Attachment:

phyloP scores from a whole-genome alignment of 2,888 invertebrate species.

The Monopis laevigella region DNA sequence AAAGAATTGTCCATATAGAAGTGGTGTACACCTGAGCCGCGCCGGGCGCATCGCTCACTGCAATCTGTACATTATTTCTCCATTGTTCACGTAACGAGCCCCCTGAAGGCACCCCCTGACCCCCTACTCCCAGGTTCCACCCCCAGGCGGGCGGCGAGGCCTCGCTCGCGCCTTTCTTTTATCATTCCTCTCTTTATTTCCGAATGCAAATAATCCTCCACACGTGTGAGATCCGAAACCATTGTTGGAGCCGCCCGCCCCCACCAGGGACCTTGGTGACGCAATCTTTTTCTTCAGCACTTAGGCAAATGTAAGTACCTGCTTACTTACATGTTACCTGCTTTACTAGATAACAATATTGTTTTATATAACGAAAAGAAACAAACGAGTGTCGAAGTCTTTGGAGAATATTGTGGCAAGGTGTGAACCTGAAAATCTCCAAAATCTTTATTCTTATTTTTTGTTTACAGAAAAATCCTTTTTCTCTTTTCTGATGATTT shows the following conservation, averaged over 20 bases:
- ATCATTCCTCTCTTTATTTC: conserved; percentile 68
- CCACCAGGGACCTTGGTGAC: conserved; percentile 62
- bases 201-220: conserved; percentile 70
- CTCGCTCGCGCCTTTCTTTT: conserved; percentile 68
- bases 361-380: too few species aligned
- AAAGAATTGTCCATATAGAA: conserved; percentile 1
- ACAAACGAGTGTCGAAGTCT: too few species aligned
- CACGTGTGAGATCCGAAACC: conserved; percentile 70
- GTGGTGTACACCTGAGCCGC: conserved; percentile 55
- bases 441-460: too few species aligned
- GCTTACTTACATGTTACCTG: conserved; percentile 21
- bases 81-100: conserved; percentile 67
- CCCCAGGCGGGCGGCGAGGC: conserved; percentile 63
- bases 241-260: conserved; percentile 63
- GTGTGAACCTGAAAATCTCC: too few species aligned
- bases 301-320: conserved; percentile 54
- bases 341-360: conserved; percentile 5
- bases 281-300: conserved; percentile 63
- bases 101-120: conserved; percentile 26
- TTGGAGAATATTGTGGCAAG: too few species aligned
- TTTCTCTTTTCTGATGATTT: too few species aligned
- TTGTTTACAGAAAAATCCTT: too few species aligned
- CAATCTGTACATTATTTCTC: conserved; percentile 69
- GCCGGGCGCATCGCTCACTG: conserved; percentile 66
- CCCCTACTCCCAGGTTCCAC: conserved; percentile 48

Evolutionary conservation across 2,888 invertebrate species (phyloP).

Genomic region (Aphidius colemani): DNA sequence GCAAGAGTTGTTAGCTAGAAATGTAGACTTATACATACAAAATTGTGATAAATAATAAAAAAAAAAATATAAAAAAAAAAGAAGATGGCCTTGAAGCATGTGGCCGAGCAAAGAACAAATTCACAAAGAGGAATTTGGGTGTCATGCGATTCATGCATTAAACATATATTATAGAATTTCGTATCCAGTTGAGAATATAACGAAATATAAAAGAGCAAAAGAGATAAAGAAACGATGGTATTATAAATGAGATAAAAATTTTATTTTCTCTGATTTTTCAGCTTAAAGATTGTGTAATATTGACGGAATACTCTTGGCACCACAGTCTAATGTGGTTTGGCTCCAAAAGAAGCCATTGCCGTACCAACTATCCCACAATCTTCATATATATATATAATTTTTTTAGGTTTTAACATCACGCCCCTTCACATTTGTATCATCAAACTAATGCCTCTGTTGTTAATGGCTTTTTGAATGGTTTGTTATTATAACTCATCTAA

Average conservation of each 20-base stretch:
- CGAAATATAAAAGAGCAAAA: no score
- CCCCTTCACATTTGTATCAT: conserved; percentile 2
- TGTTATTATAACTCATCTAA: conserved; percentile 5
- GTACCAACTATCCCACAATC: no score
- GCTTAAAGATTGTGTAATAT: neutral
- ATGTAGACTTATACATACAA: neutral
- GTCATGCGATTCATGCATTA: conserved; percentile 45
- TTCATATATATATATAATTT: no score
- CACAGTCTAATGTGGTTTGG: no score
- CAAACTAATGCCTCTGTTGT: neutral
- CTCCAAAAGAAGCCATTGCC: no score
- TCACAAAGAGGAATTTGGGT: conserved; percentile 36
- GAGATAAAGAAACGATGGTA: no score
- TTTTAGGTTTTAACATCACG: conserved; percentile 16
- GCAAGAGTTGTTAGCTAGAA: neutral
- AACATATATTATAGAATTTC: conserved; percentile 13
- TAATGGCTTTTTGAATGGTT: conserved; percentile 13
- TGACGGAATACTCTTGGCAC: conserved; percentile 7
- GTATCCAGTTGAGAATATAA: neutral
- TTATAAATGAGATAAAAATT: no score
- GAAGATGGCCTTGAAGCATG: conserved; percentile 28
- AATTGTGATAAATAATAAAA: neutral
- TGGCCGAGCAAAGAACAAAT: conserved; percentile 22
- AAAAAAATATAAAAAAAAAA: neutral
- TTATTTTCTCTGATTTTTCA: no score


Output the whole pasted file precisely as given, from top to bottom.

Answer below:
phyloP scores from a whole-genome alignment of 2,888 invertebrate species.

The Monopis laevigella region DNA sequence AAAGAATTGTCCATATAGAAGTGGTGTACACCTGAGCCGCGCCGGGCGCATCGCTCACTGCAATCTGTACATTATTTCTCCATTGTTCACGTAACGAGCCCCCTGAAGGCACCCCCTGACCCCCTACTCCCAGGTTCCACCCCCAGGCGGGCGGCGAGGCCTCGCTCGCGCCTTTCTTTTATCATTCCTCTCTTTATTTCCGAATGCAAATAATCCTCCACACGTGTGAGATCCGAAACCATTGTTGGAGCCGCCCGCCCCCACCAGGGACCTTGGTGACGCAATCTTTTTCTTCAGCACTTAGGCAAATGTAAGTACCTGCTTACTTACATGTTACCTGCTTTACTAGATAACAATATTGTTTTATATAACGAAAAGAAACAAACGAGTGTCGAAGTCTTTGGAGAATATTGTGGCAAGGTGTGAACCTGAAAATCTCCAAAATCTTTATTCTTATTTTTTGTTTACAGAAAAATCCTTTTTCTCTTTTCTGATGATTT shows the following conservation, averaged over 20 bases:
- ATCATTCCTCTCTTTATTTC: conserved; percentile 68
- CCACCAGGGACCTTGGTGAC: conserved; percentile 62
- bases 201-220: conserved; percentile 70
- CTCGCTCGCGCCTTTCTTTT: conserved; percentile 68
- bases 361-380: too few species aligned
- AAAGAATTGTCCATATAGAA: conserved; percentile 1
- ACAAACGAGTGTCGAAGTCT: too few species aligned
- CACGTGTGAGATCCGAAACC: conserved; percentile 70
- GTGGTGTACACCTGAGCCGC: conserved; percentile 55
- bases 441-460: too few species aligned
- GCTTACTTACATGTTACCTG: conserved; percentile 21
- bases 81-100: conserved; percentile 67
- CCCCAGGCGGGCGGCGAGGC: conserved; percentile 63
- bases 241-260: conserved; percentile 63
- GTGTGAACCTGAAAATCTCC: too few species aligned
- bases 301-320: conserved; percentile 54
- bases 341-360: conserved; percentile 5
- bases 281-300: conserved; percentile 63
- bases 101-120: conserved; percentile 26
- TTGGAGAATATTGTGGCAAG: too few species aligned
- TTTCTCTTTTCTGATGATTT: too few species aligned
- TTGTTTACAGAAAAATCCTT: too few species aligned
- CAATCTGTACATTATTTCTC: conserved; percentile 69
- GCCGGGCGCATCGCTCACTG: conserved; percentile 66
- CCCCTACTCCCAGGTTCCAC: conserved; percentile 48

Evolutionary conservation across 2,888 invertebrate species (phyloP).

Genomic region (Aphidius colemani): DNA sequence GCAAGAGTTGTTAGCTAGAAATGTAGACTTATACATACAAAATTGTGATAAATAATAAAAAAAAAAATATAAAAAAAAAAGAAGATGGCCTTGAAGCATGTGGCCGAGCAAAGAACAAATTCACAAAGAGGAATTTGGGTGTCATGCGATTCATGCATTAAACATATATTATAGAATTTCGTATCCAGTTGAGAATATAACGAAATATAAAAGAGCAAAAGAGATAAAGAAACGATGGTATTATAAATGAGATAAAAATTTTATTTTCTCTGATTTTTCAGCTTAAAGATTGTGTAATATTGACGGAATACTCTTGGCACCACAGTCTAATGTGGTTTGGCTCCAAAAGAAGCCATTGCCGTACCAACTATCCCACAATCTTCATATATATATATAATTTTTTTAGGTTTTAACATCACGCCCCTTCACATTTGTATCATCAAACTAATGCCTCTGTTGTTAATGGCTTTTTGAATGGTTTGTTATTATAACTCATCTAA

Average conservation of each 20-base stretch:
- CGAAATATAAAAGAGCAAAA: no score
- CCCCTTCACATTTGTATCAT: conserved; percentile 2
- TGTTATTATAACTCATCTAA: conserved; percentile 5
- GTACCAACTATCCCACAATC: no score
- GCTTAAAGATTGTGTAATAT: neutral
- ATGTAGACTTATACATACAA: neutral
- GTCATGCGATTCATGCATTA: conserved; percentile 45
- TTCATATATATATATAATTT: no score
- CACAGTCTAATGTGGTTTGG: no score
- CAAACTAATGCCTCTGTTGT: neutral
- CTCCAAAAGAAGCCATTGCC: no score
- TCACAAAGAGGAATTTGGGT: conserved; percentile 36
- GAGATAAAGAAACGATGGTA: no score
- TTTTAGGTTTTAACATCACG: conserved; percentile 16
- GCAAGAGTTGTTAGCTAGAA: neutral
- AACATATATTATAGAATTTC: conserved; percentile 13
- TAATGGCTTTTTGAATGGTT: conserved; percentile 13
- TGACGGAATACTCTTGGCAC: conserved; percentile 7
- GTATCCAGTTGAGAATATAA: neutral
- TTATAAATGAGATAAAAATT: no score
- GAAGATGGCCTTGAAGCATG: conserved; percentile 28
- AATTGTGATAAATAATAAAA: neutral
- TGGCCGAGCAAAGAACAAAT: conserved; percentile 22
- AAAAAAATATAAAAAAAAAA: neutral
- TTATTTTCTCTGATTTTTCA: no score